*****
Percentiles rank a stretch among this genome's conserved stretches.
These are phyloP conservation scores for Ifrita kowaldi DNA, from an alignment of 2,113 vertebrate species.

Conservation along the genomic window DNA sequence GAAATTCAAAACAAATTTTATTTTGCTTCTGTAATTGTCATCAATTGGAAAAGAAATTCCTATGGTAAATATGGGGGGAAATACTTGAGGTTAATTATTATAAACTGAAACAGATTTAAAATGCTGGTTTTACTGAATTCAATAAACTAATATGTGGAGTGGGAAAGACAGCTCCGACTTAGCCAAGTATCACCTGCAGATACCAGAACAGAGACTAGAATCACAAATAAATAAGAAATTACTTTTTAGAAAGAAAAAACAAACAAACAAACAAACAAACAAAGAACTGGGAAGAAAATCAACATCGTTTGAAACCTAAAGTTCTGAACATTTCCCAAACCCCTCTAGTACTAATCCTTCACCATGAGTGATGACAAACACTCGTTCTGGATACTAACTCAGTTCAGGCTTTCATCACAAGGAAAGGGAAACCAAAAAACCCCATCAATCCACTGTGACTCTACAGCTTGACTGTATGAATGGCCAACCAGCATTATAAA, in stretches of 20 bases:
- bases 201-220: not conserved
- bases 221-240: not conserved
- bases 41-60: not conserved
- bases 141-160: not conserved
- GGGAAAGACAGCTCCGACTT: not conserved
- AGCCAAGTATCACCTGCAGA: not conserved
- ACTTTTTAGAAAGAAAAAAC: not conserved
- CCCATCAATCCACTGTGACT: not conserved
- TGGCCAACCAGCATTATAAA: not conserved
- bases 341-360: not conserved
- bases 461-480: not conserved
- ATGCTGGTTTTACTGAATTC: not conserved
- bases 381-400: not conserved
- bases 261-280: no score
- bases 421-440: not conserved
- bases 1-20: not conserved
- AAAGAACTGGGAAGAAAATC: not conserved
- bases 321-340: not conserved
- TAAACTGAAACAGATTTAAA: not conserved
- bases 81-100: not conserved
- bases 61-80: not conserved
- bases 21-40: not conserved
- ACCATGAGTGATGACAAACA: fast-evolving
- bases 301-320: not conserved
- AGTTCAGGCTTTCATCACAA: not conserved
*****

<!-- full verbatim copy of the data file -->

Percentiles rank a stretch among this genome's conserved stretches.
These are phyloP conservation scores for Ifrita kowaldi DNA, from an alignment of 2,113 vertebrate species.

Conservation along the genomic window DNA sequence GAAATTCAAAACAAATTTTATTTTGCTTCTGTAATTGTCATCAATTGGAAAAGAAATTCCTATGGTAAATATGGGGGGAAATACTTGAGGTTAATTATTATAAACTGAAACAGATTTAAAATGCTGGTTTTACTGAATTCAATAAACTAATATGTGGAGTGGGAAAGACAGCTCCGACTTAGCCAAGTATCACCTGCAGATACCAGAACAGAGACTAGAATCACAAATAAATAAGAAATTACTTTTTAGAAAGAAAAAACAAACAAACAAACAAACAAACAAAGAACTGGGAAGAAAATCAACATCGTTTGAAACCTAAAGTTCTGAACATTTCCCAAACCCCTCTAGTACTAATCCTTCACCATGAGTGATGACAAACACTCGTTCTGGATACTAACTCAGTTCAGGCTTTCATCACAAGGAAAGGGAAACCAAAAAACCCCATCAATCCACTGTGACTCTACAGCTTGACTGTATGAATGGCCAACCAGCATTATAAA, in stretches of 20 bases:
- bases 201-220: not conserved
- bases 221-240: not conserved
- bases 41-60: not conserved
- bases 141-160: not conserved
- GGGAAAGACAGCTCCGACTT: not conserved
- AGCCAAGTATCACCTGCAGA: not conserved
- ACTTTTTAGAAAGAAAAAAC: not conserved
- CCCATCAATCCACTGTGACT: not conserved
- TGGCCAACCAGCATTATAAA: not conserved
- bases 341-360: not conserved
- bases 461-480: not conserved
- ATGCTGGTTTTACTGAATTC: not conserved
- bases 381-400: not conserved
- bases 261-280: no score
- bases 421-440: not conserved
- bases 1-20: not conserved
- AAAGAACTGGGAAGAAAATC: not conserved
- bases 321-340: not conserved
- TAAACTGAAACAGATTTAAA: not conserved
- bases 81-100: not conserved
- bases 61-80: not conserved
- bases 21-40: not conserved
- ACCATGAGTGATGACAAACA: fast-evolving
- bases 301-320: not conserved
- AGTTCAGGCTTTCATCACAA: not conserved